by Kathy Lloyd, Montana Native Plant Society
Blanket flower, or Gaillardia aristata in botanical circles, is one of seven plants that were collected on July 7, 1806 near Lewis & Clark Pass. These specimens still exist today and are housed in the Lewis & Clark Herbarium in Philadelphia.
Lewis & Clark Pass is perhaps misnamed, since William Clark never saw the pass and did not cross the Continental Divide at that point. Meriwether Lewis, on the advice of native American guides, did cross the Continental Divide at present-day Lewis & Clark Pass on July 7, 1806 on his way to uncover the cache left on White Bear Island and the eventual exploration of the Marias River. It must have been a busy day for Lewis and his party of nine men. They broke camp on Beaver Creek, about two miles west of present-day Lincoln, at 7:00 a.m. and made it all the way to three miles east of Table Mountain before stopping for the night. They traversed Lewis & Clark Pass and Lewis not only took readings of his position and calculated distances, he wrote an entry in his journal and collected, pressed and made notes about at least seven plant species. Lewis says of Lewis & Clark Pass, "passing the dividing ridge between the waters of the Columbia and Missouri rivers at Â¼ of a mile. from this gap which is low and an easy ascent on the W. side the fort mountain bears North Eaast, and appears to be distant about 20 Miles."
Blanket flower, a handsome member of the aster or sunflower family (Asteraceae), was collected west of Lewis & Clark Pass before Lewis and his party crossed the Continental Divide. The o riginal annotation made by the botanist Frederick Pursh says, "Rocky mountains Dry hills. Jul. 7th 1806."
Blanket flower is a perennial wildflower that grows from eight to 24 inches high with a single or several stems arising from a slender taproot. The leaves are alternate on the stem and can be entire, divided or variously toothed. The leaves, stems and receptacles are covered with coarse, long hairs. Aristata means awn or bristle and refers to the stiff awns on the fruit. The heads, which resemble sunflowers, are two to three inches across. The ray flowers are yellow with three lobes on the tip of each ray petal, and the disk flowers form a brownish-red cluster in the center.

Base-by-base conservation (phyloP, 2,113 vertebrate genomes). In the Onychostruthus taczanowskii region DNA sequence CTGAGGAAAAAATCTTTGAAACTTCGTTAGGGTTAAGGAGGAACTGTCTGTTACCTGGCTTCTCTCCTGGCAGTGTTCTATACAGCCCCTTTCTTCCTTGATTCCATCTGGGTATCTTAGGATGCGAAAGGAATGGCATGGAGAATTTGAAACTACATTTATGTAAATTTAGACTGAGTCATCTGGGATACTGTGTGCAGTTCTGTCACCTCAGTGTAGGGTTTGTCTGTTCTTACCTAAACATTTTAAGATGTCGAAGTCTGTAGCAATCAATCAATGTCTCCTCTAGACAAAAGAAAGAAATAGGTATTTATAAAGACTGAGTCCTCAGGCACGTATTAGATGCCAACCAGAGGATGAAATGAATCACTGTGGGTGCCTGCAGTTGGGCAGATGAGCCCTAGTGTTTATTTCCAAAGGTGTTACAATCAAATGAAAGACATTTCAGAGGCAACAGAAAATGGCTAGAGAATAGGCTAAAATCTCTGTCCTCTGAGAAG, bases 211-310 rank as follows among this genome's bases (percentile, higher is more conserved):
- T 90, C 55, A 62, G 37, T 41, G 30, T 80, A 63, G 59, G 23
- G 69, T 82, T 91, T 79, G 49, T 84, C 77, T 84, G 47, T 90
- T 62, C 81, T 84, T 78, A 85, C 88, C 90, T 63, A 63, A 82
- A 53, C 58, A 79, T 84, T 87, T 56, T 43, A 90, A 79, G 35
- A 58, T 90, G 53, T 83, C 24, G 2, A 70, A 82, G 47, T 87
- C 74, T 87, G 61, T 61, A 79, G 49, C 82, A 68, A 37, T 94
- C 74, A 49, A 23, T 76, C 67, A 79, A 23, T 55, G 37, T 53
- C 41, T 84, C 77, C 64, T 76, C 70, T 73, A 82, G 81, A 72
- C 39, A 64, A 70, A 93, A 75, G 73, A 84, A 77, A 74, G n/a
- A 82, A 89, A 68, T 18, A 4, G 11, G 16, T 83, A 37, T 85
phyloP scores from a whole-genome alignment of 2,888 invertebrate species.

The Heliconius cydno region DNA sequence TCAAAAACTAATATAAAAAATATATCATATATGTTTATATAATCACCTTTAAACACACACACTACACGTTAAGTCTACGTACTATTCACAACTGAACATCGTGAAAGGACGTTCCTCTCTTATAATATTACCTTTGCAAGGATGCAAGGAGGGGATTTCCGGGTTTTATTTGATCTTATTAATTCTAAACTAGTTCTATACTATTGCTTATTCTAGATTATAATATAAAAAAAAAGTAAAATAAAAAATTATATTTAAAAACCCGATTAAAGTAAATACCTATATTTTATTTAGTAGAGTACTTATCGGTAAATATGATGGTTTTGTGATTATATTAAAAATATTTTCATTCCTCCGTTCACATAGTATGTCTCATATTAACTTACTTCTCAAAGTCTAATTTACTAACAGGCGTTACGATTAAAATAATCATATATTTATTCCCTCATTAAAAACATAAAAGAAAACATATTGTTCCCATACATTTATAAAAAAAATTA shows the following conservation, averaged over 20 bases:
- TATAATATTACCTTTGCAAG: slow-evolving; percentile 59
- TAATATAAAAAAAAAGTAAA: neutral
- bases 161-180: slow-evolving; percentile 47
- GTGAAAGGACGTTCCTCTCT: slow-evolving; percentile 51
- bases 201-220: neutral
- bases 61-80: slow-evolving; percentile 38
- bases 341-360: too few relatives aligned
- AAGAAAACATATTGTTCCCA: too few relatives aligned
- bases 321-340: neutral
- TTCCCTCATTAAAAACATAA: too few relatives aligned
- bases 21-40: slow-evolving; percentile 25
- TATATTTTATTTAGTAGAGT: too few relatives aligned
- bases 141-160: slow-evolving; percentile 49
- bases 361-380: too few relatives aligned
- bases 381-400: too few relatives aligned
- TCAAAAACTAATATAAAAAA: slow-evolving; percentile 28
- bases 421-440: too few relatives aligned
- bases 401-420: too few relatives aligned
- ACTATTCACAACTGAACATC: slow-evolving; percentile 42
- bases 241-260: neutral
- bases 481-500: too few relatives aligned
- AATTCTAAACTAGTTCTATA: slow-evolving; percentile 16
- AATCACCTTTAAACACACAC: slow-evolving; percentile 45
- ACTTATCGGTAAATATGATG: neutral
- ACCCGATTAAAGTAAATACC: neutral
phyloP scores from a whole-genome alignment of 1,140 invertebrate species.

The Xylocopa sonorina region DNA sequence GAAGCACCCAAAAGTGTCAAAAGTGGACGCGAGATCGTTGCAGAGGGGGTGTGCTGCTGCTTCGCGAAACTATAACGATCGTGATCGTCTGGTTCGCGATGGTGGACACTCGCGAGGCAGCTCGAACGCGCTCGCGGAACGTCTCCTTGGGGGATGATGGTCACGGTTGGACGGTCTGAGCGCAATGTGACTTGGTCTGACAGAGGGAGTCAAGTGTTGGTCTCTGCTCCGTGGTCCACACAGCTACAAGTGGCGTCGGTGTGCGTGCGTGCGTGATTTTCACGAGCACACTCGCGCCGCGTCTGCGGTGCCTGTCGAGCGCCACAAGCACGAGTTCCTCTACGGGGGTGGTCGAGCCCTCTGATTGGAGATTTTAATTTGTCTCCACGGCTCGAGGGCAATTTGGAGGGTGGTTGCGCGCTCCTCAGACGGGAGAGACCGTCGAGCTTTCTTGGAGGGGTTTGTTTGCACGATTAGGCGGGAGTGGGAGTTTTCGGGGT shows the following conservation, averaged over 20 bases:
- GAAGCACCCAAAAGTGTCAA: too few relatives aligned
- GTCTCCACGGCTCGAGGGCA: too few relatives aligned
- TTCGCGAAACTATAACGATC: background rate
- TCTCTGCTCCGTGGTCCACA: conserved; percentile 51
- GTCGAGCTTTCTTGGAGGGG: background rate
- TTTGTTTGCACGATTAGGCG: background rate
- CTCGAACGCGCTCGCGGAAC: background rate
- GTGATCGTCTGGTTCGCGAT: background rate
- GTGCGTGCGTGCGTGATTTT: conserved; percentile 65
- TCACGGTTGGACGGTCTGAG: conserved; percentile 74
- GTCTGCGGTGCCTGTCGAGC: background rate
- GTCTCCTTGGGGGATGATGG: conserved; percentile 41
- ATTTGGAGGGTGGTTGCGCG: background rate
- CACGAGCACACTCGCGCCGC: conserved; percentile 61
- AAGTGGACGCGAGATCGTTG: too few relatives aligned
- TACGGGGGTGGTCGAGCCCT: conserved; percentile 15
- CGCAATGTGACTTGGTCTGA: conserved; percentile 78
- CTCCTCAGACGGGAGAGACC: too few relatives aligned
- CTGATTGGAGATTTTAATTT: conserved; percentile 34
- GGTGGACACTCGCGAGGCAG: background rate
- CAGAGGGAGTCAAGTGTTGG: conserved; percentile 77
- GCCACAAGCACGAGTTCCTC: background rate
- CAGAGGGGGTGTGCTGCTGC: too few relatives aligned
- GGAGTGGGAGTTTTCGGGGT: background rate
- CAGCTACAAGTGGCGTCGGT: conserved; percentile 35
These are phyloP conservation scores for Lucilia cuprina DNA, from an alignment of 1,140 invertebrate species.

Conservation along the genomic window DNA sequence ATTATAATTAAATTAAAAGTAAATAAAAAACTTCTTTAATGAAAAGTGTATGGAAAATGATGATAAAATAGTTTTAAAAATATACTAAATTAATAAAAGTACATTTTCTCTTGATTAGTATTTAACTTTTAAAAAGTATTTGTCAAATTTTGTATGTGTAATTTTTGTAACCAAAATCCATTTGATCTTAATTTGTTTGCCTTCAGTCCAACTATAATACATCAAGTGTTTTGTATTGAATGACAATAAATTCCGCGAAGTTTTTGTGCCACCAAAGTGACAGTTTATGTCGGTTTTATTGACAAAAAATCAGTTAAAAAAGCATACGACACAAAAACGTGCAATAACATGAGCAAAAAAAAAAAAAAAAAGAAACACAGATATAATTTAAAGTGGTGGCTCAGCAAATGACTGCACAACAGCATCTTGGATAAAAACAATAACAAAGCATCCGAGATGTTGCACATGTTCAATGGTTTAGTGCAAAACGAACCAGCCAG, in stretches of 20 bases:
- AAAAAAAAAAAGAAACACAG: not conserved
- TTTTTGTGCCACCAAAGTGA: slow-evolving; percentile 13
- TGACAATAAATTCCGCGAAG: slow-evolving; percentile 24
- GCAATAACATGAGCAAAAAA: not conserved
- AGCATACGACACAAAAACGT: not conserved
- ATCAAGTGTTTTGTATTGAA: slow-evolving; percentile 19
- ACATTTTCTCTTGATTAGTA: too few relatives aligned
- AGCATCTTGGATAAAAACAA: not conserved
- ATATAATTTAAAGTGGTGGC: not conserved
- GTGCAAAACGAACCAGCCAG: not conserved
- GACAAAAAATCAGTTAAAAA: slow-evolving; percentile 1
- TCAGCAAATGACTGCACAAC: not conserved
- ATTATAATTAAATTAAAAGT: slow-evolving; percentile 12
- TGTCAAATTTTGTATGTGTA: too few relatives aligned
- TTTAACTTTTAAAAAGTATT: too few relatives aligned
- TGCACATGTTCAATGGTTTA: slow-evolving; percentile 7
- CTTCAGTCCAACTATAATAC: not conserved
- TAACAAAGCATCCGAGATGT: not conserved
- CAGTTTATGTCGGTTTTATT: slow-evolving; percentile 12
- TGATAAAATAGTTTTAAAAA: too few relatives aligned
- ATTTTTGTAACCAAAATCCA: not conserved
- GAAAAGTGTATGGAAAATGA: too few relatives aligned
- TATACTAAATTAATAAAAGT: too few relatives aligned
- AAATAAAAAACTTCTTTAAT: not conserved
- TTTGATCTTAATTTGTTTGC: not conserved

This attractive wildflower blooms from late May to September on open plains and prairies with dry to moist soils from the foothills up to almost 8,000 feet elevation. It is found from Yukon and Mackenzie in northern Canada south to California and New Mexico, and east to Quebec, Canada and New York. It is considered rare in Minnesota. Lewis and Clark must have seen the species often in the summer of 1806.
As you might suspect, blanket flower makes a great addition to flower gardens of all types. There are ornamental varieties available, but our native species is beautiful and perfectly adapted to the conditions found in Montana. Once the plants are established they are drought-tolerant in moderately- to well-drained soils. They can be propagated by seed or by division of the rootstock. Blanket flower is a good choice for those who are beginning to cultivate an interest in Montana native plants. They are easily grown from seed and will self-seed, as well. And, they are deer-resistant.
The Blackfoot Indians made a tea from the roots for gastrointestinal problems. An infusion of the plant was used to treat sore nipples caused by nursing, and was also used to treat sore eyes. A poultice of the root was used for skin disorders, and a root infusion was used to treat horses with saddle sores, falling hair or sore eyes. The Blackfoot used the flower heads for food, putting them in soups and stews to absorb the liquid. They also used the flower heads to waterproof rawhide bags.
If you visit Lewis & Clark Pass, remember how Meriwether Lewis collected a single specimen of blanket flower and carried it all the way back to St. Louis. His specimen was new to western science and helped spark the interest in western plant species of horticultural value. Blanket flower is now grown all over the world in gardens and landscape plantings. Plant some in your native garden, or just enjoy it on the prairies and hillsides of Montana.